Understanding Internet Information Services - Part 2
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by Uday Denduluri
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Worker Process Isolation Mode and Application Pools

Before we understand Application Pools we need to understand the HTTP Protocol Stack (HTTP.sys). HTTP protocol stack is between the operating system kernel and the HTTP requests. It receives the HTTP requests and routes them to the appropriate HTTP request queue. Apart from doing this it also caches the responses and does the Quality of Service functionalities (QoS) like maintaining bandwidth, connection timeouts and connection limits.

When IIS 6.0 runs in worker process isolation mode, we have the option of grouping different Web applications into groups. This concept of grouping applications is known as Application pools. An application pool is a group of one or more Web Sites that are served by a worker process or set of worker processes. We use Application pools to make our applications more robust. By using this approach if a worker process fails it does not affect other worker processes in other application pools. Also, while grouping the application we can apply the configuration settings to the group as a whole.

Before this approach Inetinfo.exe was the central process based on which loading the execution of the application was done. Now, with Worker process isolation mode it enables us o completely separate an application in its own process without the dependency of InetInfo.exe.

More about Application Pools

1.    Multiple Application Pools – We can have multiple application pools configured. All these application pools can run in parallel. We can assign an application to multiple application pools. Thus, if once application pool is busy processing a request the other application pool can take the incoming request.

2.    Application Pool Health Monitoring – As discussed above, it is the job of WWW service to monitor the health of the worker process. The WWW service pings the worker process and waits for the response. If the worker process fails to respond to the pings then WWW service terminates the worker process and creates a new worker process. The time interval for the pinging can is configurable. Figure 1 below shows the same.

Figure 1

If an application fails repeatedly for a specified number of times while responding to the requests, we can configure to safe guard the application. This feature is known as Rapid fail protection. If this feature is set to on and an application misbehaves, then worker process will be forcefully shut down and restarted. Figure 1 shows the same settings. Health monitoring also applies for the application pools. Rapid fail protection also stops the application pools in case of an emergency. These are the different ways by which we can have the Application pools stopped by the health monitoring.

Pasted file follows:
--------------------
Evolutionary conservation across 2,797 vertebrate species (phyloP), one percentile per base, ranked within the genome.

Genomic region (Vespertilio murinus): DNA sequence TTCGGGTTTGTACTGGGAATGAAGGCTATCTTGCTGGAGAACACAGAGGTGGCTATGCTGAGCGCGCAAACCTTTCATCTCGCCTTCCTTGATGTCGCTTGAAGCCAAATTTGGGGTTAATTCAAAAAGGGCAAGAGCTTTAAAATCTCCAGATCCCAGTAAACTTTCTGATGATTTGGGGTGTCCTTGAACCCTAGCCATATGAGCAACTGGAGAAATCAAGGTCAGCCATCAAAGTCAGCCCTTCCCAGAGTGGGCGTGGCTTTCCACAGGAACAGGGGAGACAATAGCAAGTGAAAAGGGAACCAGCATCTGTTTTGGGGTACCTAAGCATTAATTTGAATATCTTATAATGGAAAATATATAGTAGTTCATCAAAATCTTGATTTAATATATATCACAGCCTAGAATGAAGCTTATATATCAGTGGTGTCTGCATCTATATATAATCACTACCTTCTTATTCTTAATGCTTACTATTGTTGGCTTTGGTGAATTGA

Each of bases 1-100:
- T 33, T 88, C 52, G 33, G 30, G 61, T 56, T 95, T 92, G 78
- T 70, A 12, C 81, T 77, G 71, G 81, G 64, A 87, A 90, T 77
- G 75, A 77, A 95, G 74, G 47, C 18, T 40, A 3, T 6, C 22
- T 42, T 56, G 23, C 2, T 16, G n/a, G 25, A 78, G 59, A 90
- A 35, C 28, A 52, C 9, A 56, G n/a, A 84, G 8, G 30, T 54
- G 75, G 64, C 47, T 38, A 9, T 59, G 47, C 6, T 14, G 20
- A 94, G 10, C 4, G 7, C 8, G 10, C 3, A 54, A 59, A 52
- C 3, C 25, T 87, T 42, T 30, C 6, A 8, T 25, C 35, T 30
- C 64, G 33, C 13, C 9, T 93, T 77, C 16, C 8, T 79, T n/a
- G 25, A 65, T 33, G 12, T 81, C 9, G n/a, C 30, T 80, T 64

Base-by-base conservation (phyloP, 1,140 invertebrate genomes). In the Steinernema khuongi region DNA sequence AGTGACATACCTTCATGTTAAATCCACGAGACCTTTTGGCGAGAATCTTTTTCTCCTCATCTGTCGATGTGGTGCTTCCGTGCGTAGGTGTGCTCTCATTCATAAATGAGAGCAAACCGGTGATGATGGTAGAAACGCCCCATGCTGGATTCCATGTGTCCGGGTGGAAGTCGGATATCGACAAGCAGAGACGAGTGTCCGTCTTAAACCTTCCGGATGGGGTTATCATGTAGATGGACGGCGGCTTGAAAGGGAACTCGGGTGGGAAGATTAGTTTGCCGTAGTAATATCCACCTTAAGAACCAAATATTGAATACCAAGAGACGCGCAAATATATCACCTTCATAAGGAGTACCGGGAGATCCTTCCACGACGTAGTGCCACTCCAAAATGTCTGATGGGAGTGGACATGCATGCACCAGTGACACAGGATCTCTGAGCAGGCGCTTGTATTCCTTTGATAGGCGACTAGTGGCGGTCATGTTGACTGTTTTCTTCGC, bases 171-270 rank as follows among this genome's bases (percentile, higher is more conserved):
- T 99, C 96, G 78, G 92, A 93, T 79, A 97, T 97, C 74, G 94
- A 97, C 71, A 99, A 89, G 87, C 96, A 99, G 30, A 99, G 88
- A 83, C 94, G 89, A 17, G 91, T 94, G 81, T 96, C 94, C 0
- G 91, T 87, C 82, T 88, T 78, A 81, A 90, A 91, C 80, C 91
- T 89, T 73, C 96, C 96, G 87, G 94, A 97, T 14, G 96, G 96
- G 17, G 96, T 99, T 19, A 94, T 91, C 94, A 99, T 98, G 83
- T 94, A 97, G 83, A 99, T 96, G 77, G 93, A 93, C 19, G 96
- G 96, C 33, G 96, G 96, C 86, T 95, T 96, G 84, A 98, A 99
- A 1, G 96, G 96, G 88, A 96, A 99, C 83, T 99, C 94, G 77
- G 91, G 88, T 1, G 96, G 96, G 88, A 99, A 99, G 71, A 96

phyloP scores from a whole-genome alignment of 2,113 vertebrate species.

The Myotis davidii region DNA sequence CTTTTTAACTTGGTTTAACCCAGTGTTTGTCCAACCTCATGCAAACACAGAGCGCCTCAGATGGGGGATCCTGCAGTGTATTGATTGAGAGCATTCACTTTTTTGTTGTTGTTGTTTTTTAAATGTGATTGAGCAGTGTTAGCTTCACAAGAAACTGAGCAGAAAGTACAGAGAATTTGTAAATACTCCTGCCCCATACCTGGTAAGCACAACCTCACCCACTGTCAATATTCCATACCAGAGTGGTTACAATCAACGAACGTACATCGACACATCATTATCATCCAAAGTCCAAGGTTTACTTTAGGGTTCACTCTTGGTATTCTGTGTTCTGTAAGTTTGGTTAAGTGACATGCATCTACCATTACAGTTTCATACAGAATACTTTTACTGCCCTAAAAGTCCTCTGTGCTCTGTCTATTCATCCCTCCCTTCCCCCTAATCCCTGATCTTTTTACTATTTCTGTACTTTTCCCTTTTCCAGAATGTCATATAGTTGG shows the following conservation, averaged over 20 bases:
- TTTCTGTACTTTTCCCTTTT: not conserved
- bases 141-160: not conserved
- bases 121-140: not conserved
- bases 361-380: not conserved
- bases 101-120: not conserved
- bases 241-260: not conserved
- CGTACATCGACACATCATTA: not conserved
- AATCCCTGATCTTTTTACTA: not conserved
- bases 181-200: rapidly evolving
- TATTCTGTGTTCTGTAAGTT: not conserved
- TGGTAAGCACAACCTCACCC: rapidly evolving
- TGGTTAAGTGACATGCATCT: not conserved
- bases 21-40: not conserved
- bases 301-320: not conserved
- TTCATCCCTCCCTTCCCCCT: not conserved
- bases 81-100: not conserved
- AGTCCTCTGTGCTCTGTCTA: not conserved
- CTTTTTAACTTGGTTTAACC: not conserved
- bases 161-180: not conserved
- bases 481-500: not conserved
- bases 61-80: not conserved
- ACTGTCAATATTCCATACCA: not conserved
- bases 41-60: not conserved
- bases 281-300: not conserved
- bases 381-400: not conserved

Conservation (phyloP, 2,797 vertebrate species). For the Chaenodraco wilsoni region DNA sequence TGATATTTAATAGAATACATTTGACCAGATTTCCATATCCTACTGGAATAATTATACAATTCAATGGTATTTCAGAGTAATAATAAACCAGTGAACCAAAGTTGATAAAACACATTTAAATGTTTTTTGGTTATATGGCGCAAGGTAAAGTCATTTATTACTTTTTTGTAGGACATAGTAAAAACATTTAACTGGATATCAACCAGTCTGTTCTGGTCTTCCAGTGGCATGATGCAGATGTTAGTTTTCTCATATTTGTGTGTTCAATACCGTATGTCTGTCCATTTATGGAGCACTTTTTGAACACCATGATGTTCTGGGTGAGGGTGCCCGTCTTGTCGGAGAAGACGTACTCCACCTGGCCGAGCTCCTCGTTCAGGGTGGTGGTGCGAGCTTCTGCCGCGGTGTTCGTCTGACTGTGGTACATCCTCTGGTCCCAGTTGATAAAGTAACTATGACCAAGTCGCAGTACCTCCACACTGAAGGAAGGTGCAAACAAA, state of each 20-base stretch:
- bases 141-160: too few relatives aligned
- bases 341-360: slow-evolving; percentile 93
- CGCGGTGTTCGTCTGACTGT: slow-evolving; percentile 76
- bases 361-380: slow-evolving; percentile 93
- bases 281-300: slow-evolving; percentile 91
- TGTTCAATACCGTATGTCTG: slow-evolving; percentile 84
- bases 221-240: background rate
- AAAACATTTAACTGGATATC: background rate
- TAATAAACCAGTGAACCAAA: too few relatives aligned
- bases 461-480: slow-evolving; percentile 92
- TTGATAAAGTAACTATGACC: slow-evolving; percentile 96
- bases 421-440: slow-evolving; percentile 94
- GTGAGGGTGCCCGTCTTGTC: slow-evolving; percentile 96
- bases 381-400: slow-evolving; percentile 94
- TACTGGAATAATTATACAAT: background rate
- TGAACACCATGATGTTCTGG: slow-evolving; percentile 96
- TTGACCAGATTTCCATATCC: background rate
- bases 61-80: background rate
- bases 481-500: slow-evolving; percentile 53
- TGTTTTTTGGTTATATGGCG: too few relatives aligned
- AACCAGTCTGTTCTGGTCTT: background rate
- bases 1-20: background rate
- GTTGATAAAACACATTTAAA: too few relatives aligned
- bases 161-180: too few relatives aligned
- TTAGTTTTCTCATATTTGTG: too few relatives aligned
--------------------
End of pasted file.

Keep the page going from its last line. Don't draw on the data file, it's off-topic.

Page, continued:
·         When the Rapid fail protection action occurs

·         If the application Pool reaches the maximum CPU usage limit. The maximum CPU percentage can be configured. Figure 2 shows the same.

·         When a configuration error occurs

·         When the windows administrator performs the graceful shutdown of the application pools

Figure 2

3.    Orphaning Worker Process – Orphaning worker process is a special mode of worker process. When this mode is on and if a worker process has some errors, WWW service does not restart or shut down the worker process, rather it removes the worker process from the Application pool. By using this mode the other worker processes in the Application pool can be safe guarded in case of any problem with one worker process.

4.    Web Gardens – It is to be noted that by default an application pool has only one worker process. Web gardens are application pools that are configured to run multiple worker processes. By using Web Garden mode it can handle more loads and reduce the response time. If one worker process is busy, the other worker process can attend to the new incoming requests.

5.    Processor Affinity – In a multi processor environment we can use this setting to see that the application pool runs on the specific Processor or CPU.

6.    Application Pool Identity – Figure 3 shows the Application pool identity settings. For any process to run under Windows NT system it needs to have a process identity to access the resources. Process identity is mandatory for a process under operating system control. Application pool identity is the user account that the worker processes running in the application pool use as their process identity. It is always recommended that the Application Pool identity is given the minimum permissions. This is for the security perspective.

Figure 3

 

 

 

7.    Idle Timeout- Using this setting for an Application pools, the worker process can request for a shutdown. This enables freeing up the unused resources. Figure 4 shows the same.

Figure 4

 

 

 


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User Comments

Title: IIS   
Name: MOHIT
Date: 2010-11-09 6:39:51 AM
Comment:
Hi Uday ,
It was nice article,i just needed basic understanding over IIS that u explained well enough.
Title: IIS   
Name: MAYANK
Date: 2009-09-20 1:56:52 PM
Comment:
Hi Uday,

i have go through ur article as u have requested. The article is quite good but not perfect its looks like an article by novice be some technical it is totally incomplete missing some major issues like inetinfo, ddlhost, w3wp etc flow is not complete. it should beeeeee...if u want to contact me, mail me in makftp[at]gmail[dot]com

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